The final bit of set up for this particular project is to add a compass rose image. The app is going to display our current direction, so I created a quick version of a compass rose that we can rotate rather than just showing some text. Place the image in the usual spots—Drawable folders for Android and Resources for iOS. Of course, for a real app, you are going to want to create the correctly sized images and pop them in the various Drawable folders.

Displaying Our Direction

Open up MainPage.xaml and replace the default StackPanel content with some markup for displaying our compass:

<StackLayout Margin="100"
             HorizontalOptions="FillAndExpand"
             VerticalOptions="FillAndExpand">
   <Image x:Name="CompassRose" 
          Source="compass_rose.jpg"
          RotationX="50">
   </Image>
</StackLayout>

I’ve added some RotationX to the image for a bit of fun. This tilts the image forward to make it look a little three-dimensional.

In the code-behind, we are going to add some event handling code for the direction change and update the RotationZ of the image as the direction changes. We have to do a quick calculation when rotating the image because the point is to keep N facing North, but that’s really all there is to it.

public partial class MainPage : ContentPage
{
  SensorSpeed _sensorSpeed = SensorSpeed.UI;

  public MainPage()
  {
    InitializeComponent();

    Compass.ReadingChanged += Compass_ReadingChanged;
    Compass.Start(_sensorSpeed);
  }

  private void Compass_ReadingChanged(object sender, CompassChangedEventArgs e)
  {
    var data = e.Reading;
    CompassRose.Rotation = Convert.ToDouble(-1 * data.HeadingMagneticNorth);
  }
}

Don’t forget to add a using statement for Xamarin.Essentials at the top of your file.

Let’s hit F5 to run the app and see how that looks!

Once the emulator is up and running, open up the extended tools so we can manipulate the device in three dimensions. Angle the device so that it appears how you would hold it naturally, and check out how the compass rose moves when you adjust the Z-Rotation of the emulator. If we’ve got it right, the compass should move opposite to how you are turning the device, keeping the N pointing at magnetic North.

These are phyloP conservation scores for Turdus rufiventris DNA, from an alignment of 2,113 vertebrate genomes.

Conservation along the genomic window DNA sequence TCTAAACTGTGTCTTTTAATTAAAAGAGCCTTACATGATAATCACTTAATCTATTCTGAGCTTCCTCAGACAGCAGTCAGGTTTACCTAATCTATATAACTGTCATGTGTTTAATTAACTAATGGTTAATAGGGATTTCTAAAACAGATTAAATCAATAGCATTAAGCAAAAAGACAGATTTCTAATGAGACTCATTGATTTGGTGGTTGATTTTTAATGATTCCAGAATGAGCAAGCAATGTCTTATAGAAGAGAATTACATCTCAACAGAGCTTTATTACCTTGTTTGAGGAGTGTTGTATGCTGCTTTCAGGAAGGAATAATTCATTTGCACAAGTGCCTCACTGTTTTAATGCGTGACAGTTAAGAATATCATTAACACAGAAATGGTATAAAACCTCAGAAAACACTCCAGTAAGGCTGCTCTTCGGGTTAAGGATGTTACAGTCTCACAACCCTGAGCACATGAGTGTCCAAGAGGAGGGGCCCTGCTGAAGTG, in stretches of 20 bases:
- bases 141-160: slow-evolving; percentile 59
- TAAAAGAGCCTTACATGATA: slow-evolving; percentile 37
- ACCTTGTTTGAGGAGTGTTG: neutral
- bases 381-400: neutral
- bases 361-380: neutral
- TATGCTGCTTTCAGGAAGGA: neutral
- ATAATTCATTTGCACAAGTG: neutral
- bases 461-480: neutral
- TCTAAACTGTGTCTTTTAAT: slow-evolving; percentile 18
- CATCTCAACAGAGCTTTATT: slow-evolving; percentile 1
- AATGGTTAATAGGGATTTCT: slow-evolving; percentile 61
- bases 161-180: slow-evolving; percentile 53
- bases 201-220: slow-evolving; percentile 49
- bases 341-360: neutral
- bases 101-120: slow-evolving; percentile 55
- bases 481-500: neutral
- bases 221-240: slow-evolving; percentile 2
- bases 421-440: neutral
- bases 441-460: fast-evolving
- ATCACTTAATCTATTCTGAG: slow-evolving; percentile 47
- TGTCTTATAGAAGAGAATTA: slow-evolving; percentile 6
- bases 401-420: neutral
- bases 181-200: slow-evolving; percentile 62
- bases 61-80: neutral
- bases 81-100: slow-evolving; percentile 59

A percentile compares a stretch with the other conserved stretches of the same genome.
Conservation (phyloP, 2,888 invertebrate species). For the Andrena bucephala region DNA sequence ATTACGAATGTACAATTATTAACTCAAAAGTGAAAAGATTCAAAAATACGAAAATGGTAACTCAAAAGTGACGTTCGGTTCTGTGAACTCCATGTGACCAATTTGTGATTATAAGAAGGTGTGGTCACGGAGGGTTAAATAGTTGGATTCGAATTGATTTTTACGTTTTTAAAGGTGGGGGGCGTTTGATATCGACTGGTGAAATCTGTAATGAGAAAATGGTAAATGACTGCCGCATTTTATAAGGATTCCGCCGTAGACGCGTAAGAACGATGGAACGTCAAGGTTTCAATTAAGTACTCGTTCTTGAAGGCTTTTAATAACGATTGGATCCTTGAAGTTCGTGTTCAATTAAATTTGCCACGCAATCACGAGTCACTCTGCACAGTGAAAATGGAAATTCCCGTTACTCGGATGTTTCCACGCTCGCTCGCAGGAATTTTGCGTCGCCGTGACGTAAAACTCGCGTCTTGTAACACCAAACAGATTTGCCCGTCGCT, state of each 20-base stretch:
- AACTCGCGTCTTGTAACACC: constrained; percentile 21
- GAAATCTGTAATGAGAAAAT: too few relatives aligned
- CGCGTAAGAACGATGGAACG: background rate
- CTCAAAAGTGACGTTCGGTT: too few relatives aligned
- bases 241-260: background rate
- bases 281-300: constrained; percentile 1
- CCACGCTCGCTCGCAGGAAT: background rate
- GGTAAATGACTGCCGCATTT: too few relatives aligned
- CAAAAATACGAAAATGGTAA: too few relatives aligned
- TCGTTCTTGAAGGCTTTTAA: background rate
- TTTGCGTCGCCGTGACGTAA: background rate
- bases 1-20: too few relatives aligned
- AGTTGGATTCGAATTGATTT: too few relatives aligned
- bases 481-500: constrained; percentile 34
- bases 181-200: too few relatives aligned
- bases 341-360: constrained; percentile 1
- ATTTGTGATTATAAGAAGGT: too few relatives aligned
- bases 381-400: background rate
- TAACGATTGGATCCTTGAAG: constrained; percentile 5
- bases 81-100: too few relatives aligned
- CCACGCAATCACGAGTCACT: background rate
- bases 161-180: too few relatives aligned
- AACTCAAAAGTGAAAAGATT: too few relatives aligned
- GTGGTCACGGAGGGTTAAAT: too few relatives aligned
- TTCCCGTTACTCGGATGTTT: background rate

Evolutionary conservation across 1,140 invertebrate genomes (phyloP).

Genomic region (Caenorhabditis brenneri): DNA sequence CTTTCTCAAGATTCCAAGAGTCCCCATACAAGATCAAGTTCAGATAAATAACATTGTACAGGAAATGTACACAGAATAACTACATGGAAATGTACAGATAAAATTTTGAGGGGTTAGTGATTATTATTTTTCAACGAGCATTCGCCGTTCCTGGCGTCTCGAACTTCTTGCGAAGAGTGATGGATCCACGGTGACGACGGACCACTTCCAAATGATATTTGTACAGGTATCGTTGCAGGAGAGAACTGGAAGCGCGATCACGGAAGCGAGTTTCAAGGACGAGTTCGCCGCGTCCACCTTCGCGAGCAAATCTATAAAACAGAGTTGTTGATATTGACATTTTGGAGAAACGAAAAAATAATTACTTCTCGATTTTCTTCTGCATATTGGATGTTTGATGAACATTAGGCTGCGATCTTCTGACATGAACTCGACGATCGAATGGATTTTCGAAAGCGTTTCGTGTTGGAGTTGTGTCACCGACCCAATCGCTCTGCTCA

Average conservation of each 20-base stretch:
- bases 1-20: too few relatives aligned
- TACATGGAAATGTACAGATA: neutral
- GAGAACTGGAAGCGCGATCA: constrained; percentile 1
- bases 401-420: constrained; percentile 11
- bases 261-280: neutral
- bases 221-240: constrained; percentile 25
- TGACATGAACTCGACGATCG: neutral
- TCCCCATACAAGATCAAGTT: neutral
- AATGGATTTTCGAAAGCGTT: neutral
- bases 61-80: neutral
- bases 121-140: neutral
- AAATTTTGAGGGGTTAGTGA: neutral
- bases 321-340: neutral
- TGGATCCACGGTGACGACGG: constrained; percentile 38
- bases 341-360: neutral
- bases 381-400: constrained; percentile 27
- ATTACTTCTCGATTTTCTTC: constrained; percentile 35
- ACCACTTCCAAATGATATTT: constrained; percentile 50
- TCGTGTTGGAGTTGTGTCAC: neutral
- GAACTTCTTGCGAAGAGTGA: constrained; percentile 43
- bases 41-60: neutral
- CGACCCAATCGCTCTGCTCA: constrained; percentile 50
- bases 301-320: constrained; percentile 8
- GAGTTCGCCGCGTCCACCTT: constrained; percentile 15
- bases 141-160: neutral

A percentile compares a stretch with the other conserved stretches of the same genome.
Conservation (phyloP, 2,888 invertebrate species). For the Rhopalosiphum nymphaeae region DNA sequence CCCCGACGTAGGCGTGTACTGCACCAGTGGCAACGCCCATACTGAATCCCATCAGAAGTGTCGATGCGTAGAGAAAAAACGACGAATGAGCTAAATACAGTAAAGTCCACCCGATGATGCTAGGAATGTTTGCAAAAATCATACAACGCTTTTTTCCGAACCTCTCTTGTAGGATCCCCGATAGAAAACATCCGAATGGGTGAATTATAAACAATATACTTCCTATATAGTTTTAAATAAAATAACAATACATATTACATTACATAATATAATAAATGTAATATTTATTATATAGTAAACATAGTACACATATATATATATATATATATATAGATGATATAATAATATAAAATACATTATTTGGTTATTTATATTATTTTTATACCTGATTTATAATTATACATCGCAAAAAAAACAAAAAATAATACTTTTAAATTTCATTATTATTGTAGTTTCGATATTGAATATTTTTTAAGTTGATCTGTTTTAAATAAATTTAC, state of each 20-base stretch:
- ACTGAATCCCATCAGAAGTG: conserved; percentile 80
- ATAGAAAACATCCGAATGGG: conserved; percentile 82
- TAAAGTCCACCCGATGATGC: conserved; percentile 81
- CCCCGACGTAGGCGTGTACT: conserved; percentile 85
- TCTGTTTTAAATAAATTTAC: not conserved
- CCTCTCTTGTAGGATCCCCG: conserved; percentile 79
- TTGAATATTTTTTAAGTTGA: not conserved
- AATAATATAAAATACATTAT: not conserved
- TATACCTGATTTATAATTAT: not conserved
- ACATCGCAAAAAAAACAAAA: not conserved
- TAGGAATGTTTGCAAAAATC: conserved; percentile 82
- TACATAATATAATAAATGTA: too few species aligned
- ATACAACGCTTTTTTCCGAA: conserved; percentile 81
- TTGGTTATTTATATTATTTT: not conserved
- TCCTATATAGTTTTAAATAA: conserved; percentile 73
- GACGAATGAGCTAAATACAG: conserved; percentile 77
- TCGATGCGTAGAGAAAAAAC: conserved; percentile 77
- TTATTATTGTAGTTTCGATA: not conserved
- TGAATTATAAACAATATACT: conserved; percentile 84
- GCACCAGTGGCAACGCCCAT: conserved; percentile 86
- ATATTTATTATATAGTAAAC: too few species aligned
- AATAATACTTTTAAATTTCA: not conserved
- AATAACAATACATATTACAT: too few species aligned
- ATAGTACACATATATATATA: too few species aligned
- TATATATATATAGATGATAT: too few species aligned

The working compass

Adding a Battery Level Indicator

The second bit of functionality we’ll add is a simple battery level indicator. Update the XAML on MainPage.xaml to include a label for the percentage display:

<StackLayout Margin="100"
             HorizontalOptions="FillAndExpand"
             VerticalOptions="FillAndExpand">
  <Image x:Name="CompassRose" 
         Source="compass_rose.jpg"
         RotationX="50">
  </Image>
  <Label x:Name="BatteryLevel"
         FontSize="Large"
         FontAttributes="Bold"
         HorizontalOptions="FillAndExpand"
         HorizontalTextAlignment="Center"
         VerticalOptions="CenterAndExpand">
  </Label>
</StackLayout>

Now, in the code-behind we’ll subscribe to battery level changes and update the label appropriately:

Battery.BatteryInfoChanged += Battery_BatteryInfoChanged;
private void Battery_BatteryInfoChanged(object sender, BatteryInfoChangedEventArgs e)
{
  BatteryLevel.Text = $"{Convert.ToInt16(e.ChargeLevel * 100)}%";
}

Now hit F5 to see the app in action and you should run into a little issue.

Permissions required

You can see that using the Xamarin.Essentials plugin doesn’t mean we are exempt from handling permissions correctly on each of the platforms. The exceptions are well worded and helpful, though, so it doesn’t leave much doubt about what we need to do.

Right-click on the Android project and open the project properties. Under Android Manifest, find Required Permissions and make sure that the BATTERY_STATS permission is selected.

For iOS, there are no additional steps required.

Run the app in the emulator again, and you can see that the app is monitoring for battery level changes and updating the label as they occur.

The working battery level

Explore the Rest

In this article we’ve looked at just two of the many features implemented in Xamarin.Essentials and seen just how easy it is to access them in a fully cross-platform way.

Take a look at the official docs to get all the guides you need to implement features from shared code in any Xamarin.Forms, iOS, Android or UWP app.

Read More about Xamarin Essentials

Want to keep reading about Xamarin Essentials features? Check out these guides that will help you understand how to use and implement some key functionalities.


NigelFerrissey
About the Author

Nigel Ferrissey

Nigel Ferrissey is a software developer based in Brisbane, Australia. Nigel has been writing software for as long as he can remember and specializes in .NET, frontend and Xamarin. When he's not writing code, you can find him writing about Xamarin at www.xamarininsider.com or pursuing his other passion, Fender guitars.